Nicolas Poirel22
Grégory Simon10
Amélie Lubin8
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The "Global Precedence Effect" (GPE) is a well-established phenomenon characterised by a global advantage (global response times that are faster than local response times) and an interference effect from global distractors during identification of local targets but not vice versa. In the present study, two experiments were carried out to examine how the GPE(More)
Numerous studies have demonstrated that the well-known global precedence effect, characterized by a visual bias toward global information, is highly dependent on stimulus characteristics (Kimchi, 1992). Despite the extensive global-local literature, few studies have investigated how interindividual characteristics could affect the global precedence effect.(More)
Are individual differences in numerical performance sustained by variations in gray matter volume in schoolchildren? To our knowledge, this challenging question for neuroeducation has not yet been investigated in typical development. We used the Voxel-Based Morphometry method to search for possible structural brain differences between two groups of(More)
Event-related potentials (ERPs) were recorded to investigate whether the meaningfulness of experimental stimuli impacted performances during global/local visual tasks. Participants were presented with compound stimuli, based on either meaningful letters, meaningful objects, or meaningless non-objects. The ERP recordings displayed typical early components,(More)
Jean Piaget's theory is a central reference point in the study of logico-mathematical development in children. One of the most famous Piagetian tasks is number conservation. Failures and successes in this task reveal two fundamental stages in children's thinking and judgment, shifting at approximately 7 years of age from visuospatial intuition to number(More)
Although young children can accurately determine that two rows contain the same number of coins when they are placed in a one-to-one correspondence, children younger than 7 years of age erroneously think that the longer row contains more coins when the coins in one of the rows are spread apart. To demonstrate that prefrontal inhibitory control is necessary(More)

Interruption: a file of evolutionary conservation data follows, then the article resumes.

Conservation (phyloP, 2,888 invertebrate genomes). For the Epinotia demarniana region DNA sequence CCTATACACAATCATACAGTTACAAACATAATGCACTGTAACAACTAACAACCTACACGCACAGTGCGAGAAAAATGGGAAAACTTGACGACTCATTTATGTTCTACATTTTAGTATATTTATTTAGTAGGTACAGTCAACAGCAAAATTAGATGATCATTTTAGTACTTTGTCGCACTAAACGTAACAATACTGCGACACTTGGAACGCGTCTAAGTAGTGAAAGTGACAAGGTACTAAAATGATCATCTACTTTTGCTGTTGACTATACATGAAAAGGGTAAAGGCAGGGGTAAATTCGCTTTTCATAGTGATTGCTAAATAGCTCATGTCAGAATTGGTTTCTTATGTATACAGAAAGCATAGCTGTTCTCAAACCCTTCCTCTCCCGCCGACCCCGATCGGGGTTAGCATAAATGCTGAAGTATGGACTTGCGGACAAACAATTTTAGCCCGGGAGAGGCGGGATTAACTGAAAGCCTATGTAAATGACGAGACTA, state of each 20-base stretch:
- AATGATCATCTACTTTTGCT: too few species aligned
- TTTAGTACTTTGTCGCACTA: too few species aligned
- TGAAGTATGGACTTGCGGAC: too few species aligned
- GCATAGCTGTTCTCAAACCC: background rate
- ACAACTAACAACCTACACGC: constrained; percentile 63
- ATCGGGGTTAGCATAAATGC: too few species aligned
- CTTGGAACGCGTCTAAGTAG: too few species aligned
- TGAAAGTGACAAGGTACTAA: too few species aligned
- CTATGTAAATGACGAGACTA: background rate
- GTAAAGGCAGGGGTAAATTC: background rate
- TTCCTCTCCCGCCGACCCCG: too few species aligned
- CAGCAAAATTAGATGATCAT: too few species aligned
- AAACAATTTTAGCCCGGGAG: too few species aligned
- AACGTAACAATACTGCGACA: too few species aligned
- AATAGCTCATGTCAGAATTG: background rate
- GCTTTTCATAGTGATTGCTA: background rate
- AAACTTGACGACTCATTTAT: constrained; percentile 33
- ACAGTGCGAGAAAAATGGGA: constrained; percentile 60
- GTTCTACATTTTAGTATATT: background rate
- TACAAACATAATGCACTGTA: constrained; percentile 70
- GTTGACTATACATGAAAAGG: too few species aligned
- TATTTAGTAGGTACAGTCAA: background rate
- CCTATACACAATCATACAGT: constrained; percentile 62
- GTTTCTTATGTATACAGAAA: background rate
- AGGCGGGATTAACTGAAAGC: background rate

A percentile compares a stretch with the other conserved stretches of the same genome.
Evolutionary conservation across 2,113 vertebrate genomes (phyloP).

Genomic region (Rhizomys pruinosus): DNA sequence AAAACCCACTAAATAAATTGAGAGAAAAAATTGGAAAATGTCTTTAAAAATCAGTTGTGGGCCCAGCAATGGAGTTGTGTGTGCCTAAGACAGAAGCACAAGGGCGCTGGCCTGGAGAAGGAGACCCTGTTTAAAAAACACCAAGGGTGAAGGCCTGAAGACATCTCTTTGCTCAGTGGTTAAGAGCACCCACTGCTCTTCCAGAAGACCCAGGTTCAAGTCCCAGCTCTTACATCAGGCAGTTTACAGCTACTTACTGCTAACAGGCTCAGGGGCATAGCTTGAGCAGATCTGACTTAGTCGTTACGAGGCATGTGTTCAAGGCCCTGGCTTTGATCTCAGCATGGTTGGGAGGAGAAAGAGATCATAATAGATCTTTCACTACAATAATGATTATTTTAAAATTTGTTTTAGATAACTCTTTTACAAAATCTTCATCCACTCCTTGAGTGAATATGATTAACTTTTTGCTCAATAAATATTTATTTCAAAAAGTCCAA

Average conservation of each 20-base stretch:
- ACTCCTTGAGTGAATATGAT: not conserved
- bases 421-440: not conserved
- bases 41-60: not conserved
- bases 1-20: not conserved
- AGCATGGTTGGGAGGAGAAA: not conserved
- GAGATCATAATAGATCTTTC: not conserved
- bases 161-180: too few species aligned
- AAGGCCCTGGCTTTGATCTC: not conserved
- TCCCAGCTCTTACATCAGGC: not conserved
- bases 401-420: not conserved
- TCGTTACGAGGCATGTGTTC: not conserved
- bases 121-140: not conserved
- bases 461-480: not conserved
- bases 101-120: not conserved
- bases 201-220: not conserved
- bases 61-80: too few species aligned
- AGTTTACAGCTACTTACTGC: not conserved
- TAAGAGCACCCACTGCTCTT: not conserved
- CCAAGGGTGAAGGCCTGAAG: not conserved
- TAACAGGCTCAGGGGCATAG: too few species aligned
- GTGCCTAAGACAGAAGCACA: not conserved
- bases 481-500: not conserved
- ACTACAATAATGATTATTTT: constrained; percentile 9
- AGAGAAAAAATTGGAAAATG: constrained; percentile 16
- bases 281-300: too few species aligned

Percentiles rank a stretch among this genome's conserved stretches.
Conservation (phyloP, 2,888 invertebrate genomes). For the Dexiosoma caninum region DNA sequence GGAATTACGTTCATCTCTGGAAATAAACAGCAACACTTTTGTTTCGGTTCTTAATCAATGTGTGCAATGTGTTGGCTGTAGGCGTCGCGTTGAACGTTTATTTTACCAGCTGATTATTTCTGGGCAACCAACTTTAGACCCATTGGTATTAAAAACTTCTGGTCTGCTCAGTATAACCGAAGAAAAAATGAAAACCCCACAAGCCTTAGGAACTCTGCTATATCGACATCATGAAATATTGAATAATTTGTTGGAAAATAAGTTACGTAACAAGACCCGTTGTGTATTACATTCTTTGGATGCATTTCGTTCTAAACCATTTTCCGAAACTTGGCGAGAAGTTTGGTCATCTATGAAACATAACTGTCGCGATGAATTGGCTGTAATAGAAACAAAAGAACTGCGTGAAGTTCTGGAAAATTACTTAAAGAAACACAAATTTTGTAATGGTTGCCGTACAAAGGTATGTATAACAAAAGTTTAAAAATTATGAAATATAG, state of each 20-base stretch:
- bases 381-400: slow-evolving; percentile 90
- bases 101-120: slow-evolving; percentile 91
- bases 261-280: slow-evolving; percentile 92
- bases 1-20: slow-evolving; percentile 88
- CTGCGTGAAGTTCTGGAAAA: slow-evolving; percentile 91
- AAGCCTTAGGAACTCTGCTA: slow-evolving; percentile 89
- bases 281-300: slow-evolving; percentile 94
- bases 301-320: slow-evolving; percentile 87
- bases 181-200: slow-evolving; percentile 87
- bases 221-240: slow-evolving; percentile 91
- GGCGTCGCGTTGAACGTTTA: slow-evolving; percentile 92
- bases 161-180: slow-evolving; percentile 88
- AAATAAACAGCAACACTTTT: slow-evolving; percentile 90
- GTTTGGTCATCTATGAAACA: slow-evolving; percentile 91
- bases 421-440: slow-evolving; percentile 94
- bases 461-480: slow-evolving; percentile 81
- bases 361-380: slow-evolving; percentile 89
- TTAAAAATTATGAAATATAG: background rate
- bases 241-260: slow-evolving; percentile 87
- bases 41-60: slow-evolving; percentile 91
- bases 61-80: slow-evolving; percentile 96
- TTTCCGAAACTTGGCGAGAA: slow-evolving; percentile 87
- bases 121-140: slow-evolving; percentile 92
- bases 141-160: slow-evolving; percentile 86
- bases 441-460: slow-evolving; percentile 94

This study investigated how global and local perceptual processes evolve during childhood according to the meaningfulness of the stimuli. Children had to decide whether visually presented pairs of items were identical or not. Items consisted of global forms made up of local forms. Both global and local forms could represent either objects or nonobjects. In(More)
BACKGROUND A real-world visual scene consists of local elements (e.g. trees) that are arranged coherently into a global configuration (e.g. a forest). Children show psychological evolution from a preference for local visual information to an adult-like preference for global visual information, with the transition in visual preference occurring around 6(More)
This study investigated the influence of egocentric and allocentric viewpoints on a comparison task of length estimation in children and adults. A total of 100 participants ranging in age from 5 years to adulthood were presented with virtual scenes representing a park landscape with two paths, one straight and one serpentine. Scenes were presented either(More)
These experiments aimed at studying the influence of emotional context on global/local visual processing in children. Children 5 years old, known to present an immature global visual bias, and 8 years old, known to pay attention predominantly to global information, were placed in either a neutral or pleasant emotional context and subsequently presented with(More)